At the very least, a diverse population increases what in economics-speak are called "transaction costs." Dealing with people whom you don't know and therefore can't trust requires expensive precautions. I suspect this is one factor behind the legalism infesting business practices in the U.S., as compared to Britain. Beyond this, capitalism generates inequality and therefore envy. And such emotions can be much more intense across ethnic and racial lines—witness the fate of the Korean storekeepers in Los Angeles.

This is not an unprecedented insight. Friedrich von Hayek, the first classical liberal to win the Nobel Prize for economics, used to advance a sort of sociobiological argument for the apparently immortal appeal of socialism. Cities and civilization have come very late in human history, he pointed out. Almost all mankind's experience has been in small hunter-gatherer bands. Face-to-face relationships are still much more comprehensible to us than impersonal ones. Thus an increase in rent is blamed on the greed and obnoxiousness of the individual landlord, and provokes an irresistible urge to bash him with rent controls, despite all the evidence that this leads merely to shortages and inequity. And, to extend Hayek's argument, it is obviously easier to demonize a landlord if his features are visibly alien.

Another classical liberal Nobel Laureate, Milton Friedman, has speculated that the culture of the English-speaking world itself may be, from an economic standpoint, sui generis . . . in Simon's phrase. I interviewed him for Forbes magazine in 1988:

FRIEDMAN:... The history of the world is the history of tyranny and misery and stagnation. Periods of growth are exceptional, very exceptional.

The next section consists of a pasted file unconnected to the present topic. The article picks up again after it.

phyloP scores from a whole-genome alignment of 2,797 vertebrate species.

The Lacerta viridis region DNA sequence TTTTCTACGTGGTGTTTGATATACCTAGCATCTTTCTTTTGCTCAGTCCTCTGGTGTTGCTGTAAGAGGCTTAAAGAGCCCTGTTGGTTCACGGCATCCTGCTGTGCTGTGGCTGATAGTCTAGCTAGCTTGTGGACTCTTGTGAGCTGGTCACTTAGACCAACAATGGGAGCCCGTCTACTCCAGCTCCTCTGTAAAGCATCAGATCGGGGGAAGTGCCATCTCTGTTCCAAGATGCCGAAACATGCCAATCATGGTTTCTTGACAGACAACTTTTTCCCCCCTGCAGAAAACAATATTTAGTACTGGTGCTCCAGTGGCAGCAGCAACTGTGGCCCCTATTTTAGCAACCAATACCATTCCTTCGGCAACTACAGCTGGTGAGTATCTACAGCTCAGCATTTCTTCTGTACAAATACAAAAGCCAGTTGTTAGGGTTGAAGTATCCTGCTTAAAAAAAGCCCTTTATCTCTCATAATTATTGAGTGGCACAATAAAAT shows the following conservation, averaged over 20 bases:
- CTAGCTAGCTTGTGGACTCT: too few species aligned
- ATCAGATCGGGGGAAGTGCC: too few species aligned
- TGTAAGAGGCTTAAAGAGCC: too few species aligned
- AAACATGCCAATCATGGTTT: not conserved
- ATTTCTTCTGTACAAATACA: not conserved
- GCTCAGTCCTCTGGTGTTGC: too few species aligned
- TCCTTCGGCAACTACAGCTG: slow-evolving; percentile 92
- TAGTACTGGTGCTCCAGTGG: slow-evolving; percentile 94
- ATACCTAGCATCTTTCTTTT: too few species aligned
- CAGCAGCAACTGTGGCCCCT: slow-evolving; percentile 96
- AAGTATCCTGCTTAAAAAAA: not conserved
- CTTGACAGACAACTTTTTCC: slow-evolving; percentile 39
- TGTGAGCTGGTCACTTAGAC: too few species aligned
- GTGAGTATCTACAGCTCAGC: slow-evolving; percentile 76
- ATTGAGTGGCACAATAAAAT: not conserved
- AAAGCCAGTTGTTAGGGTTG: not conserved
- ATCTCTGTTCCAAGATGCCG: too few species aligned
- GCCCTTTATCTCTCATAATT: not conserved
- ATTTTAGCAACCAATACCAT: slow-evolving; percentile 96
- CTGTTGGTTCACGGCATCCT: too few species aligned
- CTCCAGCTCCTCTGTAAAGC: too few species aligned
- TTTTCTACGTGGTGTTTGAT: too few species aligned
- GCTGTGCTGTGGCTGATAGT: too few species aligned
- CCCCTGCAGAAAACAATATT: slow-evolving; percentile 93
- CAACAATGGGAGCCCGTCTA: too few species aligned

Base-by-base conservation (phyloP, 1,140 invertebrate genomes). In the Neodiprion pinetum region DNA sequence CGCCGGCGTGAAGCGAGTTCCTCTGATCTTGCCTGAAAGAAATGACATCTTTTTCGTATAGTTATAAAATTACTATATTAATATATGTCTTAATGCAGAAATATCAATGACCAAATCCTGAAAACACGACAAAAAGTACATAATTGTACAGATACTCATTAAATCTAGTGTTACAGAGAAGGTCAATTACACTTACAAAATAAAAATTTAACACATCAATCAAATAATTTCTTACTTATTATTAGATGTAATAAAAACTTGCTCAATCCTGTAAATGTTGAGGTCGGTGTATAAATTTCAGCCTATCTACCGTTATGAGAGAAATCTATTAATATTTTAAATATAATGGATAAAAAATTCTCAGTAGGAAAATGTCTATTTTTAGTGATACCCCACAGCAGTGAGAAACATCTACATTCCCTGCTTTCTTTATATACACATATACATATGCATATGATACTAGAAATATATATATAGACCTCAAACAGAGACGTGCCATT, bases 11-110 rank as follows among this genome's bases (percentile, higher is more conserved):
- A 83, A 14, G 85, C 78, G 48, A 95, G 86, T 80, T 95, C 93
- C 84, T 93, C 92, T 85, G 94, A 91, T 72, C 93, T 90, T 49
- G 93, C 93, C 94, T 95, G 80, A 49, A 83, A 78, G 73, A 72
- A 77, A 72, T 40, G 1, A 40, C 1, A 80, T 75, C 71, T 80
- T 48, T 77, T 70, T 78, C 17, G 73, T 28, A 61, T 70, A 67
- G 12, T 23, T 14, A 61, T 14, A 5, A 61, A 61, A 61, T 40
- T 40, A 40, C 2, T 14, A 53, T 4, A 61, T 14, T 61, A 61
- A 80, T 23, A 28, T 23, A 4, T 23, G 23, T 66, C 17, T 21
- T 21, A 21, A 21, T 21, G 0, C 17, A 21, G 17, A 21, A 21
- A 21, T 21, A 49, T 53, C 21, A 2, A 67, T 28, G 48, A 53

BRIMELOW: You've mentioned what you see as the institutional prerequisites for capitalism. Do you think there might be cultural prerequisites too?

FRIEDMAN: Oh, yes. For example, truthfulness. The success of Lebanon as a commercial entrepot was to a significant degree because the merchants' word could be trusted.

It cut down transaction costs.

It's a curious fact that capitalism developed and has really come to fruition in the English-speaking world. It hasn't really made the same progress even in Europe—certainly not in France, for instance. I don't know why this is so, but the fact has to be admitted.

Eschewing these more subtle considerations, George Borjas focuses on the quantifiable. His conclusion is stark. "The economic arguments for immigration simply aren't decisive," he told me recently. "You have to make a political case—for example, does the U.S. have to take Mexican immigrants to provide a safety valve and keep Mexico stable?"

Put it another way: for the U.S., immigration is not an economic necessity. It is a luxury. Like all luxuries, it can help-or it can hurt.

Is immigration really beneficial to society?

Forty-four years ago, Richard Weaver published a book the title of which, at least, convinced the conservative movement: Ideas Have Consequences . It is now time to recognize a further truth: Immigration Has Consequences.

The crudest consequences relate to political power. Because many libertarians and economic-growth conservatives are so reluctant to admit this logical possibility, it is worth emphasizing that there are plenty of examples of immigrants and their descendants threatening the political balance of a state (polity), from the Uitlanders in the nineteenth-century Boer Republics to the Indian politicians recently elected to govern Fiji and promptly deposed by the ethnically Fijian army. And how about this chilling comment from the Harvard Encyclopedia?

In obtaining land grants in Texas, Anglo immigrants agreed to become Mexican citizens, obey Mexican laws, accept the official Catholic faith, learn Spanish, and take other steps to become fully assimilated as law-abiding citizens. However, over the years, it became clear that these settlers, now Anglo-Mexicans, were not becoming integrated into the nation and that Anglo immigration had become a problem . . . The strains and disagreements ultimately led to the Texas Revolution in 1835.

Er, quite.

These political consequences need not threaten the integrity of the state (polity)—just its foreign policy.

Thus domestic ethnic-group pressure clearly plays a role in Washington's essentially contradictory attitudes to the white settler communities of southern Africa and the Middle East.